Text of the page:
From the Bhopal disaster to a song in raaga Bhopali, through some photos and stories…

bhopal

Do you know Marshal? Aatank? Kavin? Aayudh? No? Just names of four out of so many pesticides, herbicides made of carbamate chemicals H2COO⁻ and carbamates are made from an intermediary chemical named Methyl Isocyanate, CH3NCO. And Methyl isocyanate was manufactured and stored factories like Union Carbide, Bhopal, where a little mishap, like a gas leaked out and got in touch with a little rain water (it did rain a few days earlier) exploded a whole tank of chemical, and then a killer gas creeped out and enveloped shanties and slums and homes in a winter night and killed thousands. That night of December 2-3, 1984.

Those thousands never visited any 5-star hotel in a thriving rich Metro City, neither did they saw skyscrapers, nor were they killed by some ‘Islamic Terrorists’, and no candle marches, vigils, no 9-11 like memorials. And no arrests. After all, they were Sahibs, Americans. And one of India’s most praised, celebrated philanthropic capitalists pleaded to govt of India to withdraw cases against that company so that the company might get absolved from paying “clean up costs”! Sssssh – aap Tata ka nimak khaya hai, na!

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But that is just one part of the picture. On the other part, there are you, and millions of toilers on our lands who are producing materials for our anna and bastra, food, textiles. Nobody told them the danger rather fooled them in the name of “Green revolution” “Science and Technology”. We invited home the silent killers.

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But even if there was no Islamic terrorist involved there was an angel like human. He was Abdul Jabbar. The world knows him as the most tireless and devoted fighter for the victims of world’s biggest industrial accident.

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He lost his mother, father and elder brother in the gas-disaster. His own lungs got much damaged. His vision was lost by almost half. But his fight continued. A few paragraphs will not be able to tell who was Abdul Jabbar ad how he managed to do all he did. He did not pray to any government or NGO or anybody for his own treatment, perhaps a better treatment could decrease the pain he had in in last days in the hospital. All through his fight he kept distance from the capitalists, governments and their philanthropy with contempt, and also from philanthropic religious organisations. There was a report that when Digvijay Singh heard the gravity of his illness he rushed an air-helicopter to send him to Mumbai, but it was already late, perhaps by some minutes or hours. Anyway, the Govt of India awarded him Padmasree posthumously in 2020. For people in power a dead Abdul Jabbar was easy and safe to handle.

Abdul Jabbar was a nobody, just a child of a poor family, worked in construction as a borewell digger or perhaps a hand-pump mechanic also. He had no academic credentials to show. And he showed what a nobody can do, how stubbornly and persistently a nobody can fight. Just like those lakhs or millions of farmers who are fighting he govt camping more than a year on the roads around the capital.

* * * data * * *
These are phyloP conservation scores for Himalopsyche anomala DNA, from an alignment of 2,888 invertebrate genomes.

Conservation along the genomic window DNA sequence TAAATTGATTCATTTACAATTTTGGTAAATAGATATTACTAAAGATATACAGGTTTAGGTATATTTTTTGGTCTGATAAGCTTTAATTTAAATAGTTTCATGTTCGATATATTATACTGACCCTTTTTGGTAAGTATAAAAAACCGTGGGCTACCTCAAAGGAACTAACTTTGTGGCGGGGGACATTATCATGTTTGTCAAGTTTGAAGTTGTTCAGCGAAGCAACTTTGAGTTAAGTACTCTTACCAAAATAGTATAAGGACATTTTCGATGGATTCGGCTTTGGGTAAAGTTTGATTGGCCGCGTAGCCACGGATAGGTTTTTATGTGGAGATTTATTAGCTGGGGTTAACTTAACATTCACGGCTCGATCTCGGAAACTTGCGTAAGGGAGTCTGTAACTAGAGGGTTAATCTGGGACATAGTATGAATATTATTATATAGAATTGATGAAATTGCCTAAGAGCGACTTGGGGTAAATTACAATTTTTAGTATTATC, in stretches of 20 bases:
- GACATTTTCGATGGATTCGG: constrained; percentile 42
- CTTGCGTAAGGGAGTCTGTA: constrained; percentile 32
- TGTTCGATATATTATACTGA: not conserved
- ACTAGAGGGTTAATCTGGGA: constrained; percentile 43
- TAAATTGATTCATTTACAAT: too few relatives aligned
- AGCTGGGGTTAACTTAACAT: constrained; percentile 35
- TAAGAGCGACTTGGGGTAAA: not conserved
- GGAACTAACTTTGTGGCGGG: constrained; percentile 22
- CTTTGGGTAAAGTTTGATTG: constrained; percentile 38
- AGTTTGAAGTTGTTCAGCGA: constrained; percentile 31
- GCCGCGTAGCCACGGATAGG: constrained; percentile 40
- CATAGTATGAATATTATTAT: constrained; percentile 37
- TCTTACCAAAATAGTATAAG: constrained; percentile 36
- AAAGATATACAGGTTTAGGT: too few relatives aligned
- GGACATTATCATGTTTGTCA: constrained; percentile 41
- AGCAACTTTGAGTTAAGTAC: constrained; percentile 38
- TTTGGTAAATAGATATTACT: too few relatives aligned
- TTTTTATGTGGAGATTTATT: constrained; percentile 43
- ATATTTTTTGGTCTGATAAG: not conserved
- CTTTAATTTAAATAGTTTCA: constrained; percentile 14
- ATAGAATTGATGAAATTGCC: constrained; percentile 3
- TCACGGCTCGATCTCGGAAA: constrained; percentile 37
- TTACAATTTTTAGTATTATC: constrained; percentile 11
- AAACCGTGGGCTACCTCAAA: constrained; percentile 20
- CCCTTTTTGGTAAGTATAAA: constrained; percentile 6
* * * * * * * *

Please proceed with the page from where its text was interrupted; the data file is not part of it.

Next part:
At the top of the article there is a picture. It shows a lady, Ruth Waterman. Ruth lost all of her family in Hitler’s Gas Chamber but she escaped death somehow miraculously. She was raised in The Netherlands. She wanted to do something for this Gas Chamber City, Bhopal. She contacted some friends in Delhi’s Lalit Kala Academy and came to Delhi to make a sculpture there. After it was built there was a problem. What if the govt stops them and takes away the art piece! Her friends devised a way. It was smuggled into Bhopal under sand in a sand carrying truck by her friends at Lalit Kala Academy and at the dark of night it was put just by the side of the Union Carbide factory.

Ruth’s son once sent a letter to Partha Maitra of Times of India. Part of it was published in Times of India on Dec 4, 2014. Let us read a part of that letter, it is also a ruthless criticism to us who swallow things as inevitable. “Towards the end of her life, my mother, Ruth Waterman Kupferschmidt, developed symptoms of Parkinson’s disease. She began receiving medication and for many years continued to live an independent life. Her identification with people of Bhopal and the disaster that unfolded there remained very strong. Unfortunately, her personal life story and her feelings about Bhopal were sometimes confused. Emotionally, and on an ethical level, this confusion seems both inevitable and logical. My grandparents were transported to the Auschwitz concentration camp and gassed. The political ideology and technology that led to the death of my grandparents is in many respects the same that puts profit before people today. So aside from the deep sense of empathy my mother felt for the people of Bhopal, there is a sense in which my mother’s failure to distinguish between innocent victims of Nazis and victims of the Bhopal gas disaster transcends the superficial and points to a more timeless ethical principle. The very principle that is violated by those who would have us believe these events are unconnected. As we all know, DOW chemical produced the Agent Orange that was used indiscriminately above forests and cities of North Vietnam. War, ruthless profiteering and victims among the earth most vulnerable people are all part of a larger systemic problem. Bringing those responsible to justice is important, but it is even more important that the systems that permit and encourage such abuses are exposed. By delaying justice to victims of Bhopal, the Indian government and courts have implicated themselves very seriously in the commitment of these injustices. We can only hope the government will one day take a stand for victims, but I am sure my mother would agree it is better not to wait for them to do so. …